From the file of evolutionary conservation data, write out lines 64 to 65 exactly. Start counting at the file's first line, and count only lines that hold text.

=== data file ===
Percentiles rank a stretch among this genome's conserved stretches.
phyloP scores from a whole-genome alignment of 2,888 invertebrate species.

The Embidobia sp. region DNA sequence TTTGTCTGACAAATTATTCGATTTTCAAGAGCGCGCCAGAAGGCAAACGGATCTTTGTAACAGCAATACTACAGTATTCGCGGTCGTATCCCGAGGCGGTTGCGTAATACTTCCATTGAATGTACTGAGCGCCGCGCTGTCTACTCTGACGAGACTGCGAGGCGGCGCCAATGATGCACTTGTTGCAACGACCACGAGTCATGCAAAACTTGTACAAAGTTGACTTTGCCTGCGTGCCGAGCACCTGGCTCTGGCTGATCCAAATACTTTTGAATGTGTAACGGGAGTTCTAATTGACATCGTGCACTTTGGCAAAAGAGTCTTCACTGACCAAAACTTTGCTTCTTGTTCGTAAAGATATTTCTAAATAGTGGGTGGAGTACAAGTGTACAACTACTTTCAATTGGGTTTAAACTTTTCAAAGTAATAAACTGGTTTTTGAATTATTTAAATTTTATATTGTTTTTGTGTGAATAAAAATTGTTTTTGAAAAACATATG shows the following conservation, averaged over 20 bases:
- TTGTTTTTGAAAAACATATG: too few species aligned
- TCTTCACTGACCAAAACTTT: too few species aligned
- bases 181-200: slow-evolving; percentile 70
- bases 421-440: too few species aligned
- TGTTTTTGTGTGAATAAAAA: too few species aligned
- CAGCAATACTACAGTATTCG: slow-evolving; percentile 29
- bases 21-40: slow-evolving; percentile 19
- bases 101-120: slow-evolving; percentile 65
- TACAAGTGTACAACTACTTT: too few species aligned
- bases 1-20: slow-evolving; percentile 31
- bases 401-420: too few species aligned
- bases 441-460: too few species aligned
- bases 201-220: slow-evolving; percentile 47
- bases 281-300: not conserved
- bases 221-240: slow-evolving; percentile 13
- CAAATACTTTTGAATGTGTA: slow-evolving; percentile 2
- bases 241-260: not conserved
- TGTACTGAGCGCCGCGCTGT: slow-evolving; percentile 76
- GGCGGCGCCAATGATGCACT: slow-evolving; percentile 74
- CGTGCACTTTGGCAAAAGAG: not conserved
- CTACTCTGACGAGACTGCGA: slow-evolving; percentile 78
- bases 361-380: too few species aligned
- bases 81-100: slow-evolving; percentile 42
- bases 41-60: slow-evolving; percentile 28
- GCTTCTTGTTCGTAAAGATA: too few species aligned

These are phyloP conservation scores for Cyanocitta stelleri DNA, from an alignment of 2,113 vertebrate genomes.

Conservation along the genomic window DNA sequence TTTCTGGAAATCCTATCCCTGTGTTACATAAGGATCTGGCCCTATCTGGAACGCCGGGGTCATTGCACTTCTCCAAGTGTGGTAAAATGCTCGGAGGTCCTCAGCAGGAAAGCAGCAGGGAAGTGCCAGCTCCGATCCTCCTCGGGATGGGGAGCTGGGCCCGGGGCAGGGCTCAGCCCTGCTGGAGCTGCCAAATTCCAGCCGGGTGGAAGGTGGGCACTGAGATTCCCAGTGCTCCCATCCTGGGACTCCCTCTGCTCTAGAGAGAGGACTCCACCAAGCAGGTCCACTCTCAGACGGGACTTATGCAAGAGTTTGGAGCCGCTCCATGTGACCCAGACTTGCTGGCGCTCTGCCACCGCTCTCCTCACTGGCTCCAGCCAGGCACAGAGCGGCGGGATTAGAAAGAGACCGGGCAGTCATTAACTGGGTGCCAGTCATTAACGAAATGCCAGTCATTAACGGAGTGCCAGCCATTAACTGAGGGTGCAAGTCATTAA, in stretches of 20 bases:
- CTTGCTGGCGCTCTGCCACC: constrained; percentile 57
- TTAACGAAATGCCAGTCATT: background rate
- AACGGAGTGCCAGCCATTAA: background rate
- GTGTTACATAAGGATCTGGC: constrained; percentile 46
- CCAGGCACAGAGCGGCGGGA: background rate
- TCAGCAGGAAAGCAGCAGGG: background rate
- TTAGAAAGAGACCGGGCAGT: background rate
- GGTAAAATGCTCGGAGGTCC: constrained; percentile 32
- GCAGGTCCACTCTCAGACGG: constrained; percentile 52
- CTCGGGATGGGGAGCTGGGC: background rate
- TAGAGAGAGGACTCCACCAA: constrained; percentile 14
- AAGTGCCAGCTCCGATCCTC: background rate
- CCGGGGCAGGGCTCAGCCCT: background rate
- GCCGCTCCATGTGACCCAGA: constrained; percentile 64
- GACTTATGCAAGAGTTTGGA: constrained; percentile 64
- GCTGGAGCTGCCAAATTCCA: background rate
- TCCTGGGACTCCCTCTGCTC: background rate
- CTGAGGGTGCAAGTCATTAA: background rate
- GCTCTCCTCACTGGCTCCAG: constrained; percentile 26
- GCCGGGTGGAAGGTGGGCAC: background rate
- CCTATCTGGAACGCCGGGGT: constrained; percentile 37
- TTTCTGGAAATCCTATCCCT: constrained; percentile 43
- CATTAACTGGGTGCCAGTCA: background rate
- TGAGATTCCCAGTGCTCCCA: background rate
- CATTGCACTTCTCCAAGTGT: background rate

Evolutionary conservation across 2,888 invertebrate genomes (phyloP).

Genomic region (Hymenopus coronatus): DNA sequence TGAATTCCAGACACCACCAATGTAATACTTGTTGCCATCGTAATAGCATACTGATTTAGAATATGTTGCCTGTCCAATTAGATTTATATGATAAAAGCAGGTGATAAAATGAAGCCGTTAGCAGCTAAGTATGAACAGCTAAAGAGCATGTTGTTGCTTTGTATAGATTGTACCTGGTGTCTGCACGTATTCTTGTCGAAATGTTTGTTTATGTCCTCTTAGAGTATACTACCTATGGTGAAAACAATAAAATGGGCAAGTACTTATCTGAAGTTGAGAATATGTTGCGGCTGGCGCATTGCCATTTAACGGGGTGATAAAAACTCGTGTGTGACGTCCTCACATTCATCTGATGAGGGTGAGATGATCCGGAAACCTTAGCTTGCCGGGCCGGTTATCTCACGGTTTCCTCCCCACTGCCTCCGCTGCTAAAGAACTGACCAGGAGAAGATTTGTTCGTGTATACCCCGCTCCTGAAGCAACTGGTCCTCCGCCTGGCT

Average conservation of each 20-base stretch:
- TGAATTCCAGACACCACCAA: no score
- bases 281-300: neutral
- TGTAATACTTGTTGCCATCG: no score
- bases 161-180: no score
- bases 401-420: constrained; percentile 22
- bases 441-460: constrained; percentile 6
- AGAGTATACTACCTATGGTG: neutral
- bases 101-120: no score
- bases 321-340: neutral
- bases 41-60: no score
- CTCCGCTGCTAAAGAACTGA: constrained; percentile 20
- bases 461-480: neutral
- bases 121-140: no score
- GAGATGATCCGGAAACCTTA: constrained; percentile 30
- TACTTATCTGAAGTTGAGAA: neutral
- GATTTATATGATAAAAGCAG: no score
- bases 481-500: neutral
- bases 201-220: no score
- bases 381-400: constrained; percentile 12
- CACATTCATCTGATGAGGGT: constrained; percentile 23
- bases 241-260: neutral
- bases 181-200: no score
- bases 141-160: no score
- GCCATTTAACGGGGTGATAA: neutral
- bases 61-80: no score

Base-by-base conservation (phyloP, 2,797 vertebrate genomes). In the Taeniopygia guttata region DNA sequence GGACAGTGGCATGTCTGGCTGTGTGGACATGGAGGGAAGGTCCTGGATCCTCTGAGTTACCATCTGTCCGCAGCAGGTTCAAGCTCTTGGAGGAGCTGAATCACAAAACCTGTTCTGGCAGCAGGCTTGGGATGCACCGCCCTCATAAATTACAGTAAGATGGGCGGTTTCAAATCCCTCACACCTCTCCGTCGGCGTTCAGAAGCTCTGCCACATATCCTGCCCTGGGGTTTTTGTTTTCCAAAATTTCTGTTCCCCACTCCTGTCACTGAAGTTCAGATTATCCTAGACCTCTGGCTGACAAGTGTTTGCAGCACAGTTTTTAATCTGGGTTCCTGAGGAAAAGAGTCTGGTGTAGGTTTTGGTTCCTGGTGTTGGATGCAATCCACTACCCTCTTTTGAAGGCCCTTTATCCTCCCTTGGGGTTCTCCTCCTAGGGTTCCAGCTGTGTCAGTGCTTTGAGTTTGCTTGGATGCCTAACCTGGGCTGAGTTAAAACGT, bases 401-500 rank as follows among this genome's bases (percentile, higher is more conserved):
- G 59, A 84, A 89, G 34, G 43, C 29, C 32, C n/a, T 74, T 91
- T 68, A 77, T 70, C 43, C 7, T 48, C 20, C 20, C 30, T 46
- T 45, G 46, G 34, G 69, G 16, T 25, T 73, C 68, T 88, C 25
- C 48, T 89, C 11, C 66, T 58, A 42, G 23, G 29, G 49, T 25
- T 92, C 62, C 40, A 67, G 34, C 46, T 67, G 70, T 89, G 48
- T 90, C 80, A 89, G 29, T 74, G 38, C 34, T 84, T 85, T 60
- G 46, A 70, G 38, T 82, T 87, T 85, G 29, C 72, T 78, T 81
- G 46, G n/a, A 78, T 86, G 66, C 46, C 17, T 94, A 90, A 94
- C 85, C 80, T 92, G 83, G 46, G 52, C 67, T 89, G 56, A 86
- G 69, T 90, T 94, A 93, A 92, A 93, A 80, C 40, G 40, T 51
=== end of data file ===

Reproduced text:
- bases 441-460: constrained; percentile 6
- AGAGTATACTACCTATGGTG: neutral